I am distracted this week, through having to oversee and assist with a spot of home renovation, and the launch of Book Six of the Luna City Chronicles – One Half Dozen of Luna City, which is available as of today in print, Kindle and other ebook formats – although by no means have I not paid attention to various news hiccups which caught my fleeting attention as they went past.

As a parent, I can’t help but be sympathetic and supportive of little Alfie Evans’ parents, whose’ medical situation was as heartbreaking as it was mysterious and likely terminal. Just as I cannot help being viciously cynical regarding the decision by hospital and National Health Service administrators to set the poor tot on the so-called Liverpool Care pathway. Over the strenuous objections of his parents, the church which his parents apparently belonged to, any number of advocates for the rights of parents – all life support cut off, including oxygen, nourishment and water, with the powers of the State and its police minions standing by to enforce the dictates of the state. More »

… I think. My crystal ball is out for re-calibration so I cannot be absolutely certain, but I’ve been expecting a crisis or bundle of intersecting catastrophes for some time now. There have been murmurings for the last year regarding the probability of Ebola spreading out of Africa. And now it has happened – a person sick with it has exposed lord only knows how many other people on his way back to Dallas from a visit to Africa. Which is horrific enough, but just getting started. Meanwhile, an enterovirus which attacks the respiratory tract and in some instances has an effect very like that of polio has been here for some months, sickening children – especially those who have respiratory difficulties. It has already killed five – this ailment which was rare in the US heretofore but apparently fairly common in Central America. The supposition is that it was carried into the US with the government-assisted influx of child illegal immigrants earlier this year. Were I the parent of a school-aged child in a public school and exposed to this virus – as many children doubtless have been – I would be furious, or even more furious than I am; that third-world diseases are being casually dispersed throughout communities in the United States for some .deliberate purpose; a Cloward-Pivening of the system, to pack the Democrat party voting rolls, undermine the labor market, or perhaps just to crash those local communities where the illegals have been parked. (Yes, illegal immigrant – I’ll say so and be damned, sir!)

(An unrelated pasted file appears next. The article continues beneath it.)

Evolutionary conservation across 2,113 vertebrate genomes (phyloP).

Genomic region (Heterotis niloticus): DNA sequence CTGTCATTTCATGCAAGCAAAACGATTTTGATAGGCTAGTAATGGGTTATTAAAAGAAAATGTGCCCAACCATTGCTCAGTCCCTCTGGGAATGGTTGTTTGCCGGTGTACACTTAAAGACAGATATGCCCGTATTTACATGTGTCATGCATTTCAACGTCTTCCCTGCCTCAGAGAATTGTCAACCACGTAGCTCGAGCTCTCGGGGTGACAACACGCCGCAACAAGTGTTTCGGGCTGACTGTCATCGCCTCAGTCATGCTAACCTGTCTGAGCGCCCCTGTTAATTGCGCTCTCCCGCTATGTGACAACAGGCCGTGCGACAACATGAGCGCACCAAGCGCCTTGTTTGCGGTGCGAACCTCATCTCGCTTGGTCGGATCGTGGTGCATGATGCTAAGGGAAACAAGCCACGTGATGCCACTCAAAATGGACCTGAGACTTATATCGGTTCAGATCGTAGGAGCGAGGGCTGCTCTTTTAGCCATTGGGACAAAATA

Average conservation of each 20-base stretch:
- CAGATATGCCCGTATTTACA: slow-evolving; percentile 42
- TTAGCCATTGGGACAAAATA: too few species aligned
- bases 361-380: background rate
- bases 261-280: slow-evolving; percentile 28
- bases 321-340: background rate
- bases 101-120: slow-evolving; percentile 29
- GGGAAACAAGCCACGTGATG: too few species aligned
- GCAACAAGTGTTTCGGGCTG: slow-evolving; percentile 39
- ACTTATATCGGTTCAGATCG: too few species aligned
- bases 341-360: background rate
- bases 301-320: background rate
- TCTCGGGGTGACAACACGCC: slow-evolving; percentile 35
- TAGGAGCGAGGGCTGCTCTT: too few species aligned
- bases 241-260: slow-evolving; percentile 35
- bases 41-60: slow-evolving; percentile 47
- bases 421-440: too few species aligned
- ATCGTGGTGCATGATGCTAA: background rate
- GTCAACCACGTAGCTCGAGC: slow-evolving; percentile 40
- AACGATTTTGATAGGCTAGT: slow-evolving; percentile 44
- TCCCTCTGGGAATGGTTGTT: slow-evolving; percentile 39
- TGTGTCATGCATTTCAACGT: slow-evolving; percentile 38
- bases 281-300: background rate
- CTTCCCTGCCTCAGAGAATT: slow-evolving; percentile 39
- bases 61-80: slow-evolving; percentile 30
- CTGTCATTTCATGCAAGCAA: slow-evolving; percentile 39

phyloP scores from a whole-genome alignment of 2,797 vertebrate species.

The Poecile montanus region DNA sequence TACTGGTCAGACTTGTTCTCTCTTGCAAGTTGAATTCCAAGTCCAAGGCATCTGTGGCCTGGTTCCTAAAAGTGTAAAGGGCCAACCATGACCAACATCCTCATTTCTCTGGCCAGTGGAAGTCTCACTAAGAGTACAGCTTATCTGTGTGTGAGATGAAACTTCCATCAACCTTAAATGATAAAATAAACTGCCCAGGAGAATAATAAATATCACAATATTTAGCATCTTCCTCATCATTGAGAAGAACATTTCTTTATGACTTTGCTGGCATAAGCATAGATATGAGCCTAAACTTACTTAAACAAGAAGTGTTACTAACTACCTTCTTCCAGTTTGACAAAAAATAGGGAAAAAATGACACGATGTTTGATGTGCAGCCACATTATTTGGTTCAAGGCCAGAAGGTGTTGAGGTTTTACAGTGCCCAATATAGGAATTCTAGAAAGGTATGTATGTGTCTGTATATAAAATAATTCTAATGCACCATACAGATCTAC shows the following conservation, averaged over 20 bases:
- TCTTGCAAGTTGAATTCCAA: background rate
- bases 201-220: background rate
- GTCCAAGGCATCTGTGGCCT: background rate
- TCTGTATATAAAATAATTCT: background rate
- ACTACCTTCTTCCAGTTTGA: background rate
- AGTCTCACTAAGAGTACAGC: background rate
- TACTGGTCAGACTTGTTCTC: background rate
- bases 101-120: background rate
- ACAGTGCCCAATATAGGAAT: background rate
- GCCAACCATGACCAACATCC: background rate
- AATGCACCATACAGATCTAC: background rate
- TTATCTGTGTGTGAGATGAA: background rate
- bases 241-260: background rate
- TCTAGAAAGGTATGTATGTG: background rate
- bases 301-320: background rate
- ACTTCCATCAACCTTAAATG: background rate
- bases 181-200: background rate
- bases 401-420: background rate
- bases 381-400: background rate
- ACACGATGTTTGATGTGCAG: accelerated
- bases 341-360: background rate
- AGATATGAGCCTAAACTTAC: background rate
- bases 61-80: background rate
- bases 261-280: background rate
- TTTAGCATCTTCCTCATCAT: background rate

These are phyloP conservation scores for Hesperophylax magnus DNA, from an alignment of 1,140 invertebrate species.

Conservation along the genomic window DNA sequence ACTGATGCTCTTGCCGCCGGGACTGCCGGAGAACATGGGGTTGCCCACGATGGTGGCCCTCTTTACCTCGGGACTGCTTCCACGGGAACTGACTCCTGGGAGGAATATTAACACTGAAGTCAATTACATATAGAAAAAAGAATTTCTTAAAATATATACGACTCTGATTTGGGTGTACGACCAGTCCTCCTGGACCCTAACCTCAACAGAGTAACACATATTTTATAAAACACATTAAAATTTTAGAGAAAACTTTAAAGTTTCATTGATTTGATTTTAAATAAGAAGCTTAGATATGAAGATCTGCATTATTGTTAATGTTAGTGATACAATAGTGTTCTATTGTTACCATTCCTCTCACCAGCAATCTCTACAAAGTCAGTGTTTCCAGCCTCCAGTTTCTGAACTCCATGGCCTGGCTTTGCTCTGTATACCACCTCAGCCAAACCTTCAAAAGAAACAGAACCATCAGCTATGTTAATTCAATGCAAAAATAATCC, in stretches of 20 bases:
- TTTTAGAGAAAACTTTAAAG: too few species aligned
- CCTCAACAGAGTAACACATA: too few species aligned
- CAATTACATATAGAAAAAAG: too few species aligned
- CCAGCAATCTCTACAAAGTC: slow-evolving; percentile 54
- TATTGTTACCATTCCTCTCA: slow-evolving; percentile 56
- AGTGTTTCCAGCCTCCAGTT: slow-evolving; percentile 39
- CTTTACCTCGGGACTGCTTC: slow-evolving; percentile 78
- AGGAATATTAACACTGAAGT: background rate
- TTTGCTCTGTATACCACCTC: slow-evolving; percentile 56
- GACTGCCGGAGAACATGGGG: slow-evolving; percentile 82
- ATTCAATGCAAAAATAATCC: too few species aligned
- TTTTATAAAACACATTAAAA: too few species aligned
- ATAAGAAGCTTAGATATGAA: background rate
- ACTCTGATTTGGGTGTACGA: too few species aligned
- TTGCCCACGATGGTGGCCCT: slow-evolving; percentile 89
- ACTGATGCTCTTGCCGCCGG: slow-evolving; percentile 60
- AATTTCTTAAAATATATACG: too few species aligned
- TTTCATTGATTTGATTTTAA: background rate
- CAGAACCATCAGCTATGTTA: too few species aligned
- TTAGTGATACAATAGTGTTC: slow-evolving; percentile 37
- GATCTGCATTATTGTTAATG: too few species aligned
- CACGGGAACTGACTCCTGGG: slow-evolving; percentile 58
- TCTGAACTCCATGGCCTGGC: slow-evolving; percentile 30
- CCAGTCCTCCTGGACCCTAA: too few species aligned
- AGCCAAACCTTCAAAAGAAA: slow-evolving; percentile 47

For two years and more I’ve been expecting race-riots in those American cities hardest hit by the double-blow of single-party machine politics and the complete inability of the Obama administration to actually meet any of the sky-high expectations of him held among the black underclass. So, they got to feel good about themselves for a couple of years, before realizing they are worse off than ever. Can’t be Obama’s fault, of course; it must be all that white raaaaacism. St. Louis looks to be ground zero – again – at this point in time. The race card is about played out with me, having known too many good, hardworking and patriotic citizens of color – but I am about to the point of getting that bumper sticker that says, “I wish my ancestors had picked their own damn cotton.” Of course, my American ancestors didn’t grow cotton, and were in fact fiercely abolitionist Quakers. I suspect even the most racially tolerant among them would be loosing patience with the black thug underclass these days. I know now that many of those who comment on various blogs – about the only source on incidents of the knock-out game or flash-mob lootings – are loosing patience as well. So much for content of character, rather than color of skin.

And the Middle East is well-afire now, with ISIS/ISIL/The New Caliphate gleefully pouring more gasoline on the bonfire, and posting regular videos on social media of beheadings and mass executions, recruiting wanna-be-jihadis from across the United States and from Europe. Meanwhile, the Kurds and the Israelis stand nearly alone, while it seems that it is more important that American troops be sent to Africa, either to assist local governments in fighting the Ebola epidemic or to catch it themselves and bring it back to the stateside military units and their families. Hard to tell what the intent of the Obama administration is, these days; one hesitates to attribute to malice that which can be explained by incompetence or stupidity.

One is reduced to eying the actions of the federal government with wary suspicion these days. After this – and other actions, to include Fast and Furious, the IRS targeting of Tea Party groups, the NPS deliberately barricading national monuments and the ongoing disaster that is Obamacare – who besides those who serve, enable and benefit directly from it can claim with a straight face that our federal government is not motivated by greed and outright malice towards us?

Discuss.
(Cross-posted at Chicagoboyz.net)